There have been some fascinating studies published in recent years that focus on evaluating vocal quality in opera singers. Of note is “Development of an Auditory-Perceptual Rating Instrument for the Operatic Singing Voice,” by Jennifer M. Oates, Belinda Bain, Pamela Davis, Janice Chapman and Dianna Kenny. Observing that “Opera singers, their teachers, and their audiences are primarily interested in how the voice sounds,” the team chose seven factors that determine vocal quality – vibrato, resonance balance, ring, pitch accuracy, breath management, evenness of tone, and strain – and invited nine voice teachers to evaluate recorded samples from 31 classical singers based on these factors. They found that the nine judges’ opinions correlated closely and that, with a bit of tweaking (they decided to take breath management and resonance out of the equation), the auditory-perceptual rating instrument they had proposed was therefore a useful means of evaluating the classical singing voice.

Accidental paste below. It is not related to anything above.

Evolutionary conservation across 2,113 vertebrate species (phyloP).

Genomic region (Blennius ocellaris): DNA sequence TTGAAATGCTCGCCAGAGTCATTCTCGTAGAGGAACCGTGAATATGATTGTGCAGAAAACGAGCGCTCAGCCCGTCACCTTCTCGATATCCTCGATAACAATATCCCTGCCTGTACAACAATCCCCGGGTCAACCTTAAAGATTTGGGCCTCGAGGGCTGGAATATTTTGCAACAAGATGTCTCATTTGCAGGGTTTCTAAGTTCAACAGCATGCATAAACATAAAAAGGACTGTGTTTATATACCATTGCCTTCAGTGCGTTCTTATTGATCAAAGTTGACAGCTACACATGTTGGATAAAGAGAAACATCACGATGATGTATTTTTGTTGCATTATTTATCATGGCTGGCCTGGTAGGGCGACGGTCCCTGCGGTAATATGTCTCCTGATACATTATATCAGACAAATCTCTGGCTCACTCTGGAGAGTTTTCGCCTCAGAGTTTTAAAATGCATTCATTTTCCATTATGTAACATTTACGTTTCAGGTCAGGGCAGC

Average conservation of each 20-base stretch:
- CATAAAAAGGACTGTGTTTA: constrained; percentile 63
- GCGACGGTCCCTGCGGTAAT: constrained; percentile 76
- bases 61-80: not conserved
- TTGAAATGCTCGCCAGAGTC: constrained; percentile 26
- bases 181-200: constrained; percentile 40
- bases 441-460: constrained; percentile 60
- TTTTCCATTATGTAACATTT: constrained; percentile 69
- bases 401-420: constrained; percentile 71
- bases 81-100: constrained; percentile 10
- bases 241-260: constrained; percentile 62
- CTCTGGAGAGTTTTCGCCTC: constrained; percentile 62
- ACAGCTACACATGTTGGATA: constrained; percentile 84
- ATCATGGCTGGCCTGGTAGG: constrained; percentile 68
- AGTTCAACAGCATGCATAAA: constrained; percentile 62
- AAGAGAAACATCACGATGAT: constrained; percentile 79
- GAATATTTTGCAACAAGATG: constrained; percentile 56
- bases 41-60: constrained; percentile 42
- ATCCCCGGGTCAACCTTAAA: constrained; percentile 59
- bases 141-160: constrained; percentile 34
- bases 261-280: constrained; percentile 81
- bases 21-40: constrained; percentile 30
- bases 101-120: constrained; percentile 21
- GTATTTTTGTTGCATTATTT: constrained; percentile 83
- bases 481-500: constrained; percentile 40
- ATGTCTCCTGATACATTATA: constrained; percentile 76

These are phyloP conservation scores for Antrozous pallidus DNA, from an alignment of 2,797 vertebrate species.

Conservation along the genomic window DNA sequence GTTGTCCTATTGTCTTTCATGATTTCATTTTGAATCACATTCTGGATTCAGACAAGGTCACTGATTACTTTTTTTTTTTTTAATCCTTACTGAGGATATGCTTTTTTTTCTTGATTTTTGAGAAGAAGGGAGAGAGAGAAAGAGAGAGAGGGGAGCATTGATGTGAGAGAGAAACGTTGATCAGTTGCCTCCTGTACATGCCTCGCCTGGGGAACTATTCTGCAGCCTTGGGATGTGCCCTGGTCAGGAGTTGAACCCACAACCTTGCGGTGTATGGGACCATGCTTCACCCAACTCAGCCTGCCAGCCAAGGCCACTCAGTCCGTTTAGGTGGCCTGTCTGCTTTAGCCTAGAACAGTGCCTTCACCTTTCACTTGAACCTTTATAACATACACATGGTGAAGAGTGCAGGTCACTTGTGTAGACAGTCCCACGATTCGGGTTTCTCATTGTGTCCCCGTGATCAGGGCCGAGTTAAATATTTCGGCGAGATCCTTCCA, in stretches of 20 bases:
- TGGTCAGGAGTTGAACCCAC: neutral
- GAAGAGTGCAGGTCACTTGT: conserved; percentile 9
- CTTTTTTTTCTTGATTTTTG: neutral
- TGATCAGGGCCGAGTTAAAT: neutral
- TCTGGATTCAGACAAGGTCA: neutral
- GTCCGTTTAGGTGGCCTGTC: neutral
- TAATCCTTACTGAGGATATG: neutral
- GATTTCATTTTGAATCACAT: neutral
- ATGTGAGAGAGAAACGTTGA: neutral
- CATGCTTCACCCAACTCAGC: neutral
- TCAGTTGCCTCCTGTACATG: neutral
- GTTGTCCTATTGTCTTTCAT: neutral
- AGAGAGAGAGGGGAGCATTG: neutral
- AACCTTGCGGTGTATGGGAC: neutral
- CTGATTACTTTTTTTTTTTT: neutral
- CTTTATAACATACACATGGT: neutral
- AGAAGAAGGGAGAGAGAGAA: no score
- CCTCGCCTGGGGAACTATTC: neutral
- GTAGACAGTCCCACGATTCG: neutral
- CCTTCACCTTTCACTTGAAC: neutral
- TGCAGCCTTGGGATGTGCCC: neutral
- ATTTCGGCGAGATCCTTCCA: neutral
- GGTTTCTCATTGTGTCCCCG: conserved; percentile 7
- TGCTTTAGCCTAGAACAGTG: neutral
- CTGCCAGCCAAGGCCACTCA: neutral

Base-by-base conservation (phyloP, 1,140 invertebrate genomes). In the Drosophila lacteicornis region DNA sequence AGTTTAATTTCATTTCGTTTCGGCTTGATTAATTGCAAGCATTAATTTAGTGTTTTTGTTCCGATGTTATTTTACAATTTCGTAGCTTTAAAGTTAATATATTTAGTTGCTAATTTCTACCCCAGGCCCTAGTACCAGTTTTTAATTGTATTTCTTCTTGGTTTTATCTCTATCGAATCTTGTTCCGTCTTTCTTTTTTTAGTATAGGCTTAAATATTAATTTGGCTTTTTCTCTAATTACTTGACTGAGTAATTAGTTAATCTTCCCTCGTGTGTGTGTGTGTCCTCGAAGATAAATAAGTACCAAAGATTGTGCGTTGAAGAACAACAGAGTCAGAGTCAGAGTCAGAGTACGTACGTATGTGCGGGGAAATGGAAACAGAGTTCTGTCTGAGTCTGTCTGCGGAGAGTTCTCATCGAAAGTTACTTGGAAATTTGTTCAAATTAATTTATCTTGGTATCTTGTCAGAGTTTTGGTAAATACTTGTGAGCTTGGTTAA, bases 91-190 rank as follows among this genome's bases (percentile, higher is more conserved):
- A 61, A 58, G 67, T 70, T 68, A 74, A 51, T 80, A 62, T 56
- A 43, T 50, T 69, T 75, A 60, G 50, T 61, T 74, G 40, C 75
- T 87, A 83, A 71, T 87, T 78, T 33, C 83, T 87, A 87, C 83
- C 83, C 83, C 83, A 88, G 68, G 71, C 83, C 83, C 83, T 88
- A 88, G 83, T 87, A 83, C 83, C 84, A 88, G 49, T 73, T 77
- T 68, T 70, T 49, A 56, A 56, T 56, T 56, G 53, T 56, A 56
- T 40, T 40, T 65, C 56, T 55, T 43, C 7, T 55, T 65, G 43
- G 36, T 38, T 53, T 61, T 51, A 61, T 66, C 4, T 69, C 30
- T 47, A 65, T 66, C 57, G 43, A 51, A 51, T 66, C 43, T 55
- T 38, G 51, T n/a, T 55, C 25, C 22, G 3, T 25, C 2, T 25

Oates and her colleagues successfully created a set of standards for rating how the voice sounds. So let us now consider: is it helpful for a singer to know how they are faring, on a scale of 1-10, with respect to vibrato, ring, pitch, evenness, and strain?
In one sense, my answer is a hearty Yes. If a singer falls short in any of these areas, it will prevent them from producing a professional quality sound. Knowing where they are lacking and getting an idea of how far they are from ideal will motivate them to improve.
In another sense, though, my answer is It Depends. It depends on whether they can sort out what is causing suboptimal vibrato, ring, pitch and evenness and/or creating strain. It depends on whether they have the means to resolve their deficiencies.
Each of these components of a singer’s sound – vibrato, ring, pitch, evenness, and strain – is the effect of things that they are doing either well or poorly, and there are multiple possible causes for each one. Evaluating the effect avails us little without a means of evaluating the cause.
A marathon runner wishing to improve their time would be ill-served by just trying to run faster. Knowing how their finish time ranks in comparison with their peers can provide perspective and motivation, but not a strategy. If they want to improve their time, they need to evaluate their gait and their pacing and adjust their training in accordance with the information they’ve obtained from this evaluation.
A singer wishing to improve their sound is in a similar position. If they try to make a better sound without identifying the underlying issues that are negatively impacting their vibrato, intonation, evenness of tone, etc., they’re more likely to cover up or compensate for a problem than they are to resolve it.